Russian FM Denies Arctic Sea Was Smuggling Missiles to Iran

Nearly Two Months After Its Voyage Began, a Cargo Ship Remains Shrouded in Mystery

Few stories have managed to endure and morph into more interesting forms more than the saga of the MV Arctic Sea, a story which began with a rather insignificant cargo ship carrying lumber from Finland to Algeria and has since run the gamut from nuclear smuggling, piracy on the high seas, claims of an insidious Mossad plot, and finally rumors of Russia trying to covertly complete a weapons sale.

Today, following a flurry of media speculation, Russian Foreign Minister Sergei Lavrov had to publicly deny that the Arctic Sea was being used to carry S-300 air-defense missiles to Iran. The story stemmed from anonymous Russian military officials who claimed the official story, that the ship was hijacked by the first pirates in the Baltic in several centuries and later heroicly rescued by the Russian Navy, was fabricated as a face-saving measure.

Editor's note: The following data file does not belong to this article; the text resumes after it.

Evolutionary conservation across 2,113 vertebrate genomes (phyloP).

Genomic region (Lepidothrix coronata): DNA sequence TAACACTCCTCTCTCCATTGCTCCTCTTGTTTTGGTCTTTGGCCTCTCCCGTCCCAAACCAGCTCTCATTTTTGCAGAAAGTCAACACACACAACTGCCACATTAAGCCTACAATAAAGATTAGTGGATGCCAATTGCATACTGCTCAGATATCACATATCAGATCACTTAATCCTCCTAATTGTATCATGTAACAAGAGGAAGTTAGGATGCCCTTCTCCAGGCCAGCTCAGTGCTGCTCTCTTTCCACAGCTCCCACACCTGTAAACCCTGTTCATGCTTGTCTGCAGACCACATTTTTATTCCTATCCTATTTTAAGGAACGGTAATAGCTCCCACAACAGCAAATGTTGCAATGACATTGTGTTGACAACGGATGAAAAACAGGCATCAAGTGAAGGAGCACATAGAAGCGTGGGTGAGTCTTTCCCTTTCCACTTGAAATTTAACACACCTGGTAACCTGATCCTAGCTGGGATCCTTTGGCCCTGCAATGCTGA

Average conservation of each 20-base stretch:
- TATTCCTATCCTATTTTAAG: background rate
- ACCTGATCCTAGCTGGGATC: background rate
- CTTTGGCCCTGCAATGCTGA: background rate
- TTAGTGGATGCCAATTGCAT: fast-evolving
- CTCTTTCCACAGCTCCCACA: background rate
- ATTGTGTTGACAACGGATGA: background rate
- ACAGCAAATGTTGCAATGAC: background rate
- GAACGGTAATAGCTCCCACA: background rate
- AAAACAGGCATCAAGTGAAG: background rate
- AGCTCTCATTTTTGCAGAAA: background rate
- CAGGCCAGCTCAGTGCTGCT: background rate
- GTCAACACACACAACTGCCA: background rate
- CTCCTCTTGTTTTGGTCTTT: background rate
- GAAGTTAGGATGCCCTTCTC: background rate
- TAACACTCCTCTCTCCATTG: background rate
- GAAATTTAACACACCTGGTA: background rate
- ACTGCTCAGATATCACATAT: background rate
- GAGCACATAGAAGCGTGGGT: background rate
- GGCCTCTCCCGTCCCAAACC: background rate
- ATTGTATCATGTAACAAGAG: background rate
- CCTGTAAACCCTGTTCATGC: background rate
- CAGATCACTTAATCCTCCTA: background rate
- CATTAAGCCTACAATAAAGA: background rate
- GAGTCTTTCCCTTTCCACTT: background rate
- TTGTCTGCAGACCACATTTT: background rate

A top European Union Admiral, Tarmo Kouts, likewise said the official story was “not realistic,” and suggested that the ship had actually been carrying Russian missiles and that the hijacking was secretly done by the Israeli government. This, he reasoned, was why Russia sent such an enormous number of ships on its rescue mission.

Somehow this claim morphed into the claims that Russia was using the cargo ship to complete its long-promised delivery of S-300 missiles, which Iran ordered over a year ago, to the Iranian government. Never explained in this is that the ship was bound for Algeria, nowhere near Iran. Likewise the use of a round-about naval shipment of the pride of Russia’s air defense assets seems unnecessary, not only because the ship might be hijacked but because Iran actually shares a very long land border with Russia through which the shipment could’ve easily been made.

Author: Jason Ditz

Jason Ditz is Senior Editor for He has 20 years of experience in foreign policy research and his work has appeared in The American Conservative, Responsible Statecraft, Forbes, Toronto Star, Minneapolis Star-Tribune, Providence Journal, Washington Times, and the Detroit Free Press.